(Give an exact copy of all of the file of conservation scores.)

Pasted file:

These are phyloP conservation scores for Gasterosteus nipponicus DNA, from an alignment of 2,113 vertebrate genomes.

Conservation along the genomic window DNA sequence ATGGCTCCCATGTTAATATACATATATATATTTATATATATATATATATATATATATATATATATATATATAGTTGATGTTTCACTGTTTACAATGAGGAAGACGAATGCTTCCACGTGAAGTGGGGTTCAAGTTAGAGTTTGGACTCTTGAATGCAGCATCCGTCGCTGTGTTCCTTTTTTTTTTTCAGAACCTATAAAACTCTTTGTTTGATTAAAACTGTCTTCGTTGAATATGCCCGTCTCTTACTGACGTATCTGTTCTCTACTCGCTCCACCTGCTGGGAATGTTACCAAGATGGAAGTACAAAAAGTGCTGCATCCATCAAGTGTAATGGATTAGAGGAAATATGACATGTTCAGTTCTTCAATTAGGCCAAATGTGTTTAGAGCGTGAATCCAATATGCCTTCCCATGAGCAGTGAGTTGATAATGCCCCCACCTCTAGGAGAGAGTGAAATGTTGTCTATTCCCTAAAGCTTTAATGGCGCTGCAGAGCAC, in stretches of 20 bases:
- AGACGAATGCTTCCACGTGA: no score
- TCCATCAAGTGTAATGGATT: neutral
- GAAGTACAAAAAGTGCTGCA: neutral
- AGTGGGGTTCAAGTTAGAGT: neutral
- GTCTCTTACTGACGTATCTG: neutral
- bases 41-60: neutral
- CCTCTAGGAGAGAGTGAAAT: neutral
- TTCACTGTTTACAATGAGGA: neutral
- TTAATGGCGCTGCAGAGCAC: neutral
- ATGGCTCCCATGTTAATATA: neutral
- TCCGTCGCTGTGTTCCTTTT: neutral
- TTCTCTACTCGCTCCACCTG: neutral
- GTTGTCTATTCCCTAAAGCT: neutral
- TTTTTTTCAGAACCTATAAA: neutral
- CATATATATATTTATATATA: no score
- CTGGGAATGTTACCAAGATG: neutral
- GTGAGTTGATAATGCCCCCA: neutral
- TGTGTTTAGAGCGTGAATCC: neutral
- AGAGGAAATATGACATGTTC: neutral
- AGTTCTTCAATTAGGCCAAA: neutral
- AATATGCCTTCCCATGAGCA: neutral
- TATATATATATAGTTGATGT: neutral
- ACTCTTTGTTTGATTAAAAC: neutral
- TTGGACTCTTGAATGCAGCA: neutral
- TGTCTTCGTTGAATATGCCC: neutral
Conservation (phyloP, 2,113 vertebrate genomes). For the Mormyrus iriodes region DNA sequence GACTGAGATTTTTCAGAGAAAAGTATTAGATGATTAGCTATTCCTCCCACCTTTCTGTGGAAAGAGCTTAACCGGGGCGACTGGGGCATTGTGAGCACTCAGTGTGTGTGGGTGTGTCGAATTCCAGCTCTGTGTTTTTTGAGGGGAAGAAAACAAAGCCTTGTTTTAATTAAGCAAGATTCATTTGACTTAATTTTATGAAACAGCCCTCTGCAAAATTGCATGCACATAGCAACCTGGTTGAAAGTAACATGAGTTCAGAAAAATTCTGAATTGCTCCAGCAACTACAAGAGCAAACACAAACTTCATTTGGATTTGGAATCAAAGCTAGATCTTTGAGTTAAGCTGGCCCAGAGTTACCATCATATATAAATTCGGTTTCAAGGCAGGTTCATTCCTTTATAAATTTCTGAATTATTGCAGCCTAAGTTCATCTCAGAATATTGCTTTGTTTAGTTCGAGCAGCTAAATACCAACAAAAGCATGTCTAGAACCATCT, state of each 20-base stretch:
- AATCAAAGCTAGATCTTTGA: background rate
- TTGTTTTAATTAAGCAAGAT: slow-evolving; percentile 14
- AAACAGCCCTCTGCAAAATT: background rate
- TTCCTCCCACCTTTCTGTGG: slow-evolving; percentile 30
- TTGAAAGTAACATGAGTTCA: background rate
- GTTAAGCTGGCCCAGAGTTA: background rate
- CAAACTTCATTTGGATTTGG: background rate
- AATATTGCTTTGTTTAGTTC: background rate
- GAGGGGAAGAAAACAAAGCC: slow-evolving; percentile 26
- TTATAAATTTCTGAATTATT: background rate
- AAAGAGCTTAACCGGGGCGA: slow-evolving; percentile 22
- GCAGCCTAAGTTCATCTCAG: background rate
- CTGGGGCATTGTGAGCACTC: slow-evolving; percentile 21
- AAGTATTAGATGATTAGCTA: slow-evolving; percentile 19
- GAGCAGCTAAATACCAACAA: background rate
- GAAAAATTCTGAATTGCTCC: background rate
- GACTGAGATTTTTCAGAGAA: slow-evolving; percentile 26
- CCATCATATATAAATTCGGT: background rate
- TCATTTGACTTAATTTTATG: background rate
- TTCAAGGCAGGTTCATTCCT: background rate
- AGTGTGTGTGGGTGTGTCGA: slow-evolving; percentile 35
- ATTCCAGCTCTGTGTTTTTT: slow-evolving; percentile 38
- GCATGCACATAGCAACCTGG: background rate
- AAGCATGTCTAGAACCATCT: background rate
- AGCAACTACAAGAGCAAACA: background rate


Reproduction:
These are phyloP conservation scores for Gasterosteus nipponicus DNA, from an alignment of 2,113 vertebrate genomes.

Conservation along the genomic window DNA sequence ATGGCTCCCATGTTAATATACATATATATATTTATATATATATATATATATATATATATATATATATATATAGTTGATGTTTCACTGTTTACAATGAGGAAGACGAATGCTTCCACGTGAAGTGGGGTTCAAGTTAGAGTTTGGACTCTTGAATGCAGCATCCGTCGCTGTGTTCCTTTTTTTTTTTCAGAACCTATAAAACTCTTTGTTTGATTAAAACTGTCTTCGTTGAATATGCCCGTCTCTTACTGACGTATCTGTTCTCTACTCGCTCCACCTGCTGGGAATGTTACCAAGATGGAAGTACAAAAAGTGCTGCATCCATCAAGTGTAATGGATTAGAGGAAATATGACATGTTCAGTTCTTCAATTAGGCCAAATGTGTTTAGAGCGTGAATCCAATATGCCTTCCCATGAGCAGTGAGTTGATAATGCCCCCACCTCTAGGAGAGAGTGAAATGTTGTCTATTCCCTAAAGCTTTAATGGCGCTGCAGAGCAC, in stretches of 20 bases:
- AGACGAATGCTTCCACGTGA: no score
- TCCATCAAGTGTAATGGATT: neutral
- GAAGTACAAAAAGTGCTGCA: neutral
- AGTGGGGTTCAAGTTAGAGT: neutral
- GTCTCTTACTGACGTATCTG: neutral
- bases 41-60: neutral
- CCTCTAGGAGAGAGTGAAAT: neutral
- TTCACTGTTTACAATGAGGA: neutral
- TTAATGGCGCTGCAGAGCAC: neutral
- ATGGCTCCCATGTTAATATA: neutral
- TCCGTCGCTGTGTTCCTTTT: neutral
- TTCTCTACTCGCTCCACCTG: neutral
- GTTGTCTATTCCCTAAAGCT: neutral
- TTTTTTTCAGAACCTATAAA: neutral
- CATATATATATTTATATATA: no score
- CTGGGAATGTTACCAAGATG: neutral
- GTGAGTTGATAATGCCCCCA: neutral
- TGTGTTTAGAGCGTGAATCC: neutral
- AGAGGAAATATGACATGTTC: neutral
- AGTTCTTCAATTAGGCCAAA: neutral
- AATATGCCTTCCCATGAGCA: neutral
- TATATATATATAGTTGATGT: neutral
- ACTCTTTGTTTGATTAAAAC: neutral
- TTGGACTCTTGAATGCAGCA: neutral
- TGTCTTCGTTGAATATGCCC: neutral
Conservation (phyloP, 2,113 vertebrate genomes). For the Mormyrus iriodes region DNA sequence GACTGAGATTTTTCAGAGAAAAGTATTAGATGATTAGCTATTCCTCCCACCTTTCTGTGGAAAGAGCTTAACCGGGGCGACTGGGGCATTGTGAGCACTCAGTGTGTGTGGGTGTGTCGAATTCCAGCTCTGTGTTTTTTGAGGGGAAGAAAACAAAGCCTTGTTTTAATTAAGCAAGATTCATTTGACTTAATTTTATGAAACAGCCCTCTGCAAAATTGCATGCACATAGCAACCTGGTTGAAAGTAACATGAGTTCAGAAAAATTCTGAATTGCTCCAGCAACTACAAGAGCAAACACAAACTTCATTTGGATTTGGAATCAAAGCTAGATCTTTGAGTTAAGCTGGCCCAGAGTTACCATCATATATAAATTCGGTTTCAAGGCAGGTTCATTCCTTTATAAATTTCTGAATTATTGCAGCCTAAGTTCATCTCAGAATATTGCTTTGTTTAGTTCGAGCAGCTAAATACCAACAAAAGCATGTCTAGAACCATCT, state of each 20-base stretch:
- AATCAAAGCTAGATCTTTGA: background rate
- TTGTTTTAATTAAGCAAGAT: slow-evolving; percentile 14
- AAACAGCCCTCTGCAAAATT: background rate
- TTCCTCCCACCTTTCTGTGG: slow-evolving; percentile 30
- TTGAAAGTAACATGAGTTCA: background rate
- GTTAAGCTGGCCCAGAGTTA: background rate
- CAAACTTCATTTGGATTTGG: background rate
- AATATTGCTTTGTTTAGTTC: background rate
- GAGGGGAAGAAAACAAAGCC: slow-evolving; percentile 26
- TTATAAATTTCTGAATTATT: background rate
- AAAGAGCTTAACCGGGGCGA: slow-evolving; percentile 22
- GCAGCCTAAGTTCATCTCAG: background rate
- CTGGGGCATTGTGAGCACTC: slow-evolving; percentile 21
- AAGTATTAGATGATTAGCTA: slow-evolving; percentile 19
- GAGCAGCTAAATACCAACAA: background rate
- GAAAAATTCTGAATTGCTCC: background rate
- GACTGAGATTTTTCAGAGAA: slow-evolving; percentile 26
- CCATCATATATAAATTCGGT: background rate
- TCATTTGACTTAATTTTATG: background rate
- TTCAAGGCAGGTTCATTCCT: background rate
- AGTGTGTGTGGGTGTGTCGA: slow-evolving; percentile 35
- ATTCCAGCTCTGTGTTTTTT: slow-evolving; percentile 38
- GCATGCACATAGCAACCTGG: background rate
- AAGCATGTCTAGAACCATCT: background rate
- AGCAACTACAAGAGCAAACA: background rate